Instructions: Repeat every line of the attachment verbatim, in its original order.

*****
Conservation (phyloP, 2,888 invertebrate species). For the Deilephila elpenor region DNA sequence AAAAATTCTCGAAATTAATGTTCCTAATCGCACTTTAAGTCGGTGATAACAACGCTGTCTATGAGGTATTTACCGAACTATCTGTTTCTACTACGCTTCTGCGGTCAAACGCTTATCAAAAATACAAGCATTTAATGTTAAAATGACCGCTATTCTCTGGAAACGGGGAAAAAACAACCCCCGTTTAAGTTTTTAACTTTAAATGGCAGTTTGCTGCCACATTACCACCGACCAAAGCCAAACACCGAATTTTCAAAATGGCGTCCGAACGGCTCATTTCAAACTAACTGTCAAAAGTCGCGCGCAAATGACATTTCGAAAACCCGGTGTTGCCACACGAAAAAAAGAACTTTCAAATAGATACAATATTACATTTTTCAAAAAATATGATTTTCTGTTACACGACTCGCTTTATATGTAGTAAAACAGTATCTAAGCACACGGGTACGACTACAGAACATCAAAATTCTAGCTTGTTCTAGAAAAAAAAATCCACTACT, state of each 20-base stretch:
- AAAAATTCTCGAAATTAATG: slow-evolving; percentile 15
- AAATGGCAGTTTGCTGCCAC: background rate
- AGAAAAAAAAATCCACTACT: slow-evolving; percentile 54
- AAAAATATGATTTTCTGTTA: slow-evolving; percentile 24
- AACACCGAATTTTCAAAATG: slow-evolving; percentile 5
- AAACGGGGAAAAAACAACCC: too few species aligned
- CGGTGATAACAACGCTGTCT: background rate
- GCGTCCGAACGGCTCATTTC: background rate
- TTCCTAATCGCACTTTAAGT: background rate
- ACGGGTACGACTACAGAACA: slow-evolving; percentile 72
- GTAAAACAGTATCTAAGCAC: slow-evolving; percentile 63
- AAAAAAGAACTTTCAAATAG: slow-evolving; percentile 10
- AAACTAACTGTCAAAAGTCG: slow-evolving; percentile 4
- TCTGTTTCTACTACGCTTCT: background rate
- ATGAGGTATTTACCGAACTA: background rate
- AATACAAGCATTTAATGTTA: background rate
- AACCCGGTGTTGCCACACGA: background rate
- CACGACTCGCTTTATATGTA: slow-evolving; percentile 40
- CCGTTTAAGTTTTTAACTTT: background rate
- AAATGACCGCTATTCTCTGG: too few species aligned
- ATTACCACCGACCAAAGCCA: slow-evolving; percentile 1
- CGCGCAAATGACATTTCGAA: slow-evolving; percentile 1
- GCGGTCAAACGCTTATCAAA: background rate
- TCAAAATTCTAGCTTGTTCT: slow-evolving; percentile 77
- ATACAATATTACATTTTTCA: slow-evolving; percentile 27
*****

Conservation (phyloP, 2,888 invertebrate species). For the Deilephila elpenor region DNA sequence AAAAATTCTCGAAATTAATGTTCCTAATCGCACTTTAAGTCGGTGATAACAACGCTGTCTATGAGGTATTTACCGAACTATCTGTTTCTACTACGCTTCTGCGGTCAAACGCTTATCAAAAATACAAGCATTTAATGTTAAAATGACCGCTATTCTCTGGAAACGGGGAAAAAACAACCCCCGTTTAAGTTTTTAACTTTAAATGGCAGTTTGCTGCCACATTACCACCGACCAAAGCCAAACACCGAATTTTCAAAATGGCGTCCGAACGGCTCATTTCAAACTAACTGTCAAAAGTCGCGCGCAAATGACATTTCGAAAACCCGGTGTTGCCACACGAAAAAAAGAACTTTCAAATAGATACAATATTACATTTTTCAAAAAATATGATTTTCTGTTACACGACTCGCTTTATATGTAGTAAAACAGTATCTAAGCACACGGGTACGACTACAGAACATCAAAATTCTAGCTTGTTCTAGAAAAAAAAATCCACTACT, state of each 20-base stretch:
- AAAAATTCTCGAAATTAATG: slow-evolving; percentile 15
- AAATGGCAGTTTGCTGCCAC: background rate
- AGAAAAAAAAATCCACTACT: slow-evolving; percentile 54
- AAAAATATGATTTTCTGTTA: slow-evolving; percentile 24
- AACACCGAATTTTCAAAATG: slow-evolving; percentile 5
- AAACGGGGAAAAAACAACCC: too few species aligned
- CGGTGATAACAACGCTGTCT: background rate
- GCGTCCGAACGGCTCATTTC: background rate
- TTCCTAATCGCACTTTAAGT: background rate
- ACGGGTACGACTACAGAACA: slow-evolving; percentile 72
- GTAAAACAGTATCTAAGCAC: slow-evolving; percentile 63
- AAAAAAGAACTTTCAAATAG: slow-evolving; percentile 10
- AAACTAACTGTCAAAAGTCG: slow-evolving; percentile 4
- TCTGTTTCTACTACGCTTCT: background rate
- ATGAGGTATTTACCGAACTA: background rate
- AATACAAGCATTTAATGTTA: background rate
- AACCCGGTGTTGCCACACGA: background rate
- CACGACTCGCTTTATATGTA: slow-evolving; percentile 40
- CCGTTTAAGTTTTTAACTTT: background rate
- AAATGACCGCTATTCTCTGG: too few species aligned
- ATTACCACCGACCAAAGCCA: slow-evolving; percentile 1
- CGCGCAAATGACATTTCGAA: slow-evolving; percentile 1
- GCGGTCAAACGCTTATCAAA: background rate
- TCAAAATTCTAGCTTGTTCT: slow-evolving; percentile 77
- ATACAATATTACATTTTTCA: slow-evolving; percentile 27